“I dig Elvis's music, he was such an electric performer,” he says. “I knew I'd have a lot to play with for this role, which is definitely what attracted me to this production. The show is so incredibly witty with its integration of a full and touching story with the powerhouse music of Elvis.”

Small-town girl

Taking on the female role of Natalie are Mila Liberto of Plum and Rachael Smrekar of Irwin.

“Natalie Haller is your regular small-town girl, besides the fact that she's more comfortable when covered in grease and working in her dad's garage,” Liberto says. “She wants to find love outside of her boring town, especially if that means her love ‘has a real sense of adventure' and ‘probably rides a motorbike,' which is definitely why she falls for Chad and will do anything to have him fall for her, too.”

Smrekar says people should come see this show “because it not only has some amazing numbers and performers, but it shares the true meaning of unconditional love in multiple ways.”

Amy McDaniel and Alexander McDaniel are music directors, Erin Shrader is choreographer and Beilee Gazdag is stage manager.

Candy Williams is a Tribune-Review contributing writer.

TribLIVE commenting policy

You are solely responsible for your comments and by using TribLive.com you agree to our Terms of Service.

We moderate comments. Our goal is to provide substantive commentary for a general readership. By screening submissions, we provide a space where readers can share intelligent and informed commentary that enhances the quality of our news and information.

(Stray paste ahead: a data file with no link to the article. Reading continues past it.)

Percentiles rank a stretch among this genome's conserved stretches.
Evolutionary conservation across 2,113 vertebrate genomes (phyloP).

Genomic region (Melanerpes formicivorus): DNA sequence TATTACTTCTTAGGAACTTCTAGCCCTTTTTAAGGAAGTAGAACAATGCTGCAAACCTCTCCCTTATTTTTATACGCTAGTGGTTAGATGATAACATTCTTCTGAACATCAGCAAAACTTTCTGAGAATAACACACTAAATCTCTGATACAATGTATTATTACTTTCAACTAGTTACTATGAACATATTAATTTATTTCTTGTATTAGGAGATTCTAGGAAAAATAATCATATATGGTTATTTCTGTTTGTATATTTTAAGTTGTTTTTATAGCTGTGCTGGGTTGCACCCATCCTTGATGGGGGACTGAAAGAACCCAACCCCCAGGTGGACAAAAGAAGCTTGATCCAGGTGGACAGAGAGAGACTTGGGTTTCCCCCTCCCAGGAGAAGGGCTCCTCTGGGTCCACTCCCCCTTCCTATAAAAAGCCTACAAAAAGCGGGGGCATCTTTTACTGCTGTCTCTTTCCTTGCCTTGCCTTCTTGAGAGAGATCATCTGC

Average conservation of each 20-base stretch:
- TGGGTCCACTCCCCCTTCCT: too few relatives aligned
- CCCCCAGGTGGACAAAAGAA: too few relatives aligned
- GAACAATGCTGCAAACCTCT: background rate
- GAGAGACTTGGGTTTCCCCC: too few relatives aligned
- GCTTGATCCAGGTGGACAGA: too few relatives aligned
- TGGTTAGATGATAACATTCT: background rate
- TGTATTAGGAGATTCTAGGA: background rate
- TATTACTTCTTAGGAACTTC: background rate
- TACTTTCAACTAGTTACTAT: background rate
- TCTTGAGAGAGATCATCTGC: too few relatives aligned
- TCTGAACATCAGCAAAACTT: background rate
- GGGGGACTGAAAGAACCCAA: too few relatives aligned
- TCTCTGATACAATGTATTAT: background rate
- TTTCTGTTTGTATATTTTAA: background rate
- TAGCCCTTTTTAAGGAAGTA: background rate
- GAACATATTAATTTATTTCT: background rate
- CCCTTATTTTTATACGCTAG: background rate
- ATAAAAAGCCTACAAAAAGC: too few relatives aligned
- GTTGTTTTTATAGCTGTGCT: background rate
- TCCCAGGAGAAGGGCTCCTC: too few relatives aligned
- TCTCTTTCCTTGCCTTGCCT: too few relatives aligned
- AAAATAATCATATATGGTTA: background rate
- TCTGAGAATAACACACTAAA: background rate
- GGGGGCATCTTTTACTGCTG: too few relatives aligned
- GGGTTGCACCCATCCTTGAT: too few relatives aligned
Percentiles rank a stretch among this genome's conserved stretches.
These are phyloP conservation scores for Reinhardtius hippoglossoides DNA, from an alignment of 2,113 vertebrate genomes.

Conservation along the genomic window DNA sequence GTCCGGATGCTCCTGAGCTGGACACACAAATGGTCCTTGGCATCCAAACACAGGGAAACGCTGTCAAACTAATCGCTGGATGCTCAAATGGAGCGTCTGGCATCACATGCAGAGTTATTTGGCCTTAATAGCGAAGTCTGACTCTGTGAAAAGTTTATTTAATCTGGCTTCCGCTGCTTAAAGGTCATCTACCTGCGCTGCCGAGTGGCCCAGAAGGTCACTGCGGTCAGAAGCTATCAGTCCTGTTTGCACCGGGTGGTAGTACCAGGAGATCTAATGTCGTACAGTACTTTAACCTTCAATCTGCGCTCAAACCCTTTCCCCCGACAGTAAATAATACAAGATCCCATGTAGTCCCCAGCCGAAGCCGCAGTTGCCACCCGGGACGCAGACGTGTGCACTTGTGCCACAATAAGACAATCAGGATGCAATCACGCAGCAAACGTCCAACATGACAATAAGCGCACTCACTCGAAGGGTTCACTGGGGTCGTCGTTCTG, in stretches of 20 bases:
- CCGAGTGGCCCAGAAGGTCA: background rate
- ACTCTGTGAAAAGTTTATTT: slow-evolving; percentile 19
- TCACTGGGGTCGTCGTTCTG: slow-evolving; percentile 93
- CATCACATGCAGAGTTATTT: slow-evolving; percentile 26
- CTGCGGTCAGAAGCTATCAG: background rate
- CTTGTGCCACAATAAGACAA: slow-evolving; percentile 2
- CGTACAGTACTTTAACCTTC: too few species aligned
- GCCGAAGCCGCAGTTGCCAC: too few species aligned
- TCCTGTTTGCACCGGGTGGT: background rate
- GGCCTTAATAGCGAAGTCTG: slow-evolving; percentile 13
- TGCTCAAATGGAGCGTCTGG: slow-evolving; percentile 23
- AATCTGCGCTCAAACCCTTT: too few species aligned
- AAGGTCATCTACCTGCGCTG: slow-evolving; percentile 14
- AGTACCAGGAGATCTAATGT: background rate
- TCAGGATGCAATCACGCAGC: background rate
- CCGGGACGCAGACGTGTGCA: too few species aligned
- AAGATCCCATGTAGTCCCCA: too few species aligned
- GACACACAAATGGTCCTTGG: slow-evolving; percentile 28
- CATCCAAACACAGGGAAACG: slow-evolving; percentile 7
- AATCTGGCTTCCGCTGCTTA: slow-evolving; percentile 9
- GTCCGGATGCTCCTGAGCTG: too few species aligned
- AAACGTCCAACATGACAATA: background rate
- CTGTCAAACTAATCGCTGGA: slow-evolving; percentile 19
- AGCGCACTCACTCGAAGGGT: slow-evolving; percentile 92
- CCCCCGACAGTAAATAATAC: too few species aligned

While most comments will be posted if they are on-topic and not abusive, moderating decisions are subjective. We will make them as carefully and consistently as we can. Because of the volume of reader comments, we cannot review individual moderation decisions with readers.

We value thoughtful comments representing a range of views that make their point quickly and politely. We make an effort to protect discussions from repeated comments either by the same reader or different readers

We follow the same standards for taste as the daily newspaper. A few things we won't tolerate: personal attacks, obscenity, vulgarity, profanity (including expletives and letters followed by dashes), commercial promotion, impersonations, incoherence, proselytizing and SHOUTING. Don't include URLs to Web sites.

We do not edit comments. They are either approved or deleted. We reserve the right to edit a comment that is quoted or excerpted in an article. In this case, we may fix spelling and punctuation.

We welcome strong opinions and criticism of our work, but we don't want comments to become bogged down with discussions of our policies and we will moderate accordingly.

We appreciate it when readers and people quoted in articles or blog posts point out errors of fact or emphasis and will investigate all assertions. But these suggestions should be sent via e-mail. To avoid distracting other readers, we won't publish comments that suggest a correction. Instead, corrections will be made in a blog post or in an article.

click me